We never had a sufficiently strong conviction about the risks that could lie ahead. As I noted earlier, we had been lulled into a state of complacency by the only modestly negative economic aftermaths of the stock market crash of 1987 and the dot-com boom. Given history, we believed that any declines in home prices would be gradual. Destabilizing debt problems were not perceived to arise under those conditions.
Threw this in there too:
For years the Federal Reserve had been concerned about the ever larger size of our financial institutions. Federal Reserve research had been unable to find economies of scale in banking beyond a modest-sized institution. A decade ago, citing such evidence, I noted that “megabanks being formed by growth and consolidation are increasingly complex entities that create the potential for unusually large systemic risks in the national and international economy should they fail.” Regrettably, we did little to address the problem.
The believers of Fed “easy money” policy as the root of the housing bubble correctly note that a low fed fund rate (at only 1% between mid-2003 and mid-2004) lowered interest rates for adjustable rate mortgages (ARM). That in turn, they claim, increased demand for homes financed by ARMs and hence were an important contributor to the emergence of the bubble.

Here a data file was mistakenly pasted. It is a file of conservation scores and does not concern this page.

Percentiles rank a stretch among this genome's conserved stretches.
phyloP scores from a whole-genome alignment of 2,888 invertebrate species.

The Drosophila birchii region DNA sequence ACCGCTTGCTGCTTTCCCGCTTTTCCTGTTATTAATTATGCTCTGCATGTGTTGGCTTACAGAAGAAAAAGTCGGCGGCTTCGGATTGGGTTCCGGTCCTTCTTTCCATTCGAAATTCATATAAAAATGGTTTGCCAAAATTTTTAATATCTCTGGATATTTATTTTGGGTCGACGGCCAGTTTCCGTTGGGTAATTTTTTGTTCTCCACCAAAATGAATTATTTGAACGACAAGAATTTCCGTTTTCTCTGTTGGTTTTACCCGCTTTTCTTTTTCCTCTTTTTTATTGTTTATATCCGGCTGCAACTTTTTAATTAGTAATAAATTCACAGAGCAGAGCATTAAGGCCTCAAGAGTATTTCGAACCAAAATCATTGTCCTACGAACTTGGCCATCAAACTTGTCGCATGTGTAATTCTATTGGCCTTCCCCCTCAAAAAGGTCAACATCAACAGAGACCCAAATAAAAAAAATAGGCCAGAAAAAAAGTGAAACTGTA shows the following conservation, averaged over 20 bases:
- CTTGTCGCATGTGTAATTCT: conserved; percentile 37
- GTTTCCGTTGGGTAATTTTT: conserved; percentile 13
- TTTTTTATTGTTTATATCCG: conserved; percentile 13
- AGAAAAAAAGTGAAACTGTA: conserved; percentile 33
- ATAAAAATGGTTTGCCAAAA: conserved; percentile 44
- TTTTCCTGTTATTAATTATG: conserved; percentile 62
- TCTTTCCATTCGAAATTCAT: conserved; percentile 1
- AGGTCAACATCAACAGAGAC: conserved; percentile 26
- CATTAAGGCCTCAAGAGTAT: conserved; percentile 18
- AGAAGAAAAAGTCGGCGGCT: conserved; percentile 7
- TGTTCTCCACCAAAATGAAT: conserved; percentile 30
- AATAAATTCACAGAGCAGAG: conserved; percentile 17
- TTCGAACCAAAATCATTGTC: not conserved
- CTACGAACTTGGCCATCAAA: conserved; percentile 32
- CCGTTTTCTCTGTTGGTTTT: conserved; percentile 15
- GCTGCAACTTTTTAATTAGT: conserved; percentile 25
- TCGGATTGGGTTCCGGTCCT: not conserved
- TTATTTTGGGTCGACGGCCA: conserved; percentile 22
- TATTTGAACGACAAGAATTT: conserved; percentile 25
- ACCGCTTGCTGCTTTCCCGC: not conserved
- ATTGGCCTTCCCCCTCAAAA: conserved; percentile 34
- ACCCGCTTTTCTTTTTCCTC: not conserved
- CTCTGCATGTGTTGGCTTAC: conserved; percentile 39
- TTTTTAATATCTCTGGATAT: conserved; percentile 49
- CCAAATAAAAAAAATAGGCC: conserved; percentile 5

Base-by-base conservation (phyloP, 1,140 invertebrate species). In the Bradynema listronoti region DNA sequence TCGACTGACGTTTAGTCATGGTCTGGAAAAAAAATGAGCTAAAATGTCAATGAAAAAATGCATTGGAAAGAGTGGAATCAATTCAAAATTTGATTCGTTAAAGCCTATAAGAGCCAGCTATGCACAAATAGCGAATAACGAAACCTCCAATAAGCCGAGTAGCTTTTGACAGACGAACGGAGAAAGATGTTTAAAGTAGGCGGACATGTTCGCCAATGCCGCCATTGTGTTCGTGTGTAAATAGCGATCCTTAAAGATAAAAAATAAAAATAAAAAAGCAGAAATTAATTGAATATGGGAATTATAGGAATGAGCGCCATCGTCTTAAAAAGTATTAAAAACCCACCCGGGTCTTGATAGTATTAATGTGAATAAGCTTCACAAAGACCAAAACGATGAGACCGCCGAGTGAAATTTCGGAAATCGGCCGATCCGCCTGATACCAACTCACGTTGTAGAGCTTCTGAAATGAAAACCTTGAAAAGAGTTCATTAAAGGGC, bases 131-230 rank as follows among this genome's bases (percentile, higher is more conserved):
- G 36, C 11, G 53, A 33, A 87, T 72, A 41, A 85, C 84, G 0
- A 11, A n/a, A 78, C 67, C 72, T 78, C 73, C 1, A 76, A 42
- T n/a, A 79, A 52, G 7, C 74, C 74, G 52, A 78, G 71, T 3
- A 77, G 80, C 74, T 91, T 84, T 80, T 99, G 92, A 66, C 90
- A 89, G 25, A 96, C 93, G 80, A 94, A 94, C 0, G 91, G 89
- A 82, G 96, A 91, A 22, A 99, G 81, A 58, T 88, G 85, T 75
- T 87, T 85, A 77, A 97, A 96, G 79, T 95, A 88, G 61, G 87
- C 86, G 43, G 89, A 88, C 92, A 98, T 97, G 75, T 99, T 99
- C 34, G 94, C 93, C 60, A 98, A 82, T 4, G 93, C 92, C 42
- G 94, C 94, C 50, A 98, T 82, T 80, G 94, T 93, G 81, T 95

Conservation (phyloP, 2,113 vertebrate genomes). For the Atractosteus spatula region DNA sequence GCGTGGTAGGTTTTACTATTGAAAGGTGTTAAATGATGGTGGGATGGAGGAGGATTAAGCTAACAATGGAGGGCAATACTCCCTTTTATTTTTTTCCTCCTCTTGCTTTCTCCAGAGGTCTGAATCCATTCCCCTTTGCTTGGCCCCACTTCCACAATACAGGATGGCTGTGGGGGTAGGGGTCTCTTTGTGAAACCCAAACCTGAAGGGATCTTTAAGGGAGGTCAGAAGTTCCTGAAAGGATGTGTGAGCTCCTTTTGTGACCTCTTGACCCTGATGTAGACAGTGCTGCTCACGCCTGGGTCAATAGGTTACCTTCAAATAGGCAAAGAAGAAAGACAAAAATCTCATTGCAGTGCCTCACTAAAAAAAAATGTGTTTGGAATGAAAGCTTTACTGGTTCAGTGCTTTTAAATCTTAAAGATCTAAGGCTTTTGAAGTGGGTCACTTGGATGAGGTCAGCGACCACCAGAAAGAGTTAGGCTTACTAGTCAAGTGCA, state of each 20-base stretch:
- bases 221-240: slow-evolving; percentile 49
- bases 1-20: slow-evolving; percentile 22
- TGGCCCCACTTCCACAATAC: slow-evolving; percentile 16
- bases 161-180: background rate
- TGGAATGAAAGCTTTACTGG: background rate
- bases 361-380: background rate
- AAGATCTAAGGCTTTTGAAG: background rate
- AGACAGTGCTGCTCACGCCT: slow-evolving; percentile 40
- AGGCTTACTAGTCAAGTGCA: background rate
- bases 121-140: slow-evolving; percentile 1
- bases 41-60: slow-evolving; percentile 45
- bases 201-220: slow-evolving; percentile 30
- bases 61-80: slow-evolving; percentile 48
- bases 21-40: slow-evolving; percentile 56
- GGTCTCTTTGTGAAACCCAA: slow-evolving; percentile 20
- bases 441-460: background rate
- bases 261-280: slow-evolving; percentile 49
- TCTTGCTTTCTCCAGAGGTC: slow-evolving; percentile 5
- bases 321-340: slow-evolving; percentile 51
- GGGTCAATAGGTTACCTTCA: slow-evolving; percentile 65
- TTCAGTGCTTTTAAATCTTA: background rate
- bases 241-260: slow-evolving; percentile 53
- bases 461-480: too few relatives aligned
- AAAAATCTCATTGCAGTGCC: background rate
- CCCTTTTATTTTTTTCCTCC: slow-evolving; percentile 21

Having said all that? Lest any of you pipsqueaks (Benji) even think about daring to pin one iota of blame for all this shit on him? THINK AGAIN. There was nothing that could’ve been do done. Read more »
GE CEO Jeffrey Immelt said today that while he did indeed have a discussion with Hank Paulson in September 2008, it had nothing to do with his irm’s commercial paper woes, as the former Treasury Secretary claims in his new book.
Rather than get defensive about the whole thing, Hank, through his publicist, said that he was merely “relying on memories,” and he was under so much stress that he’s not really sure they were accurate at this point.
“To write this book, I called on the memories of many of the people who were with me during these events. Given the high degree of stress during this time and the extraordinary number of problems I was juggling in a single day, and often in a single hour, I am sure there are many details I will never recall.”
So there you have it. You should expect he got some stuff wrong. Hope that helped cleared things up.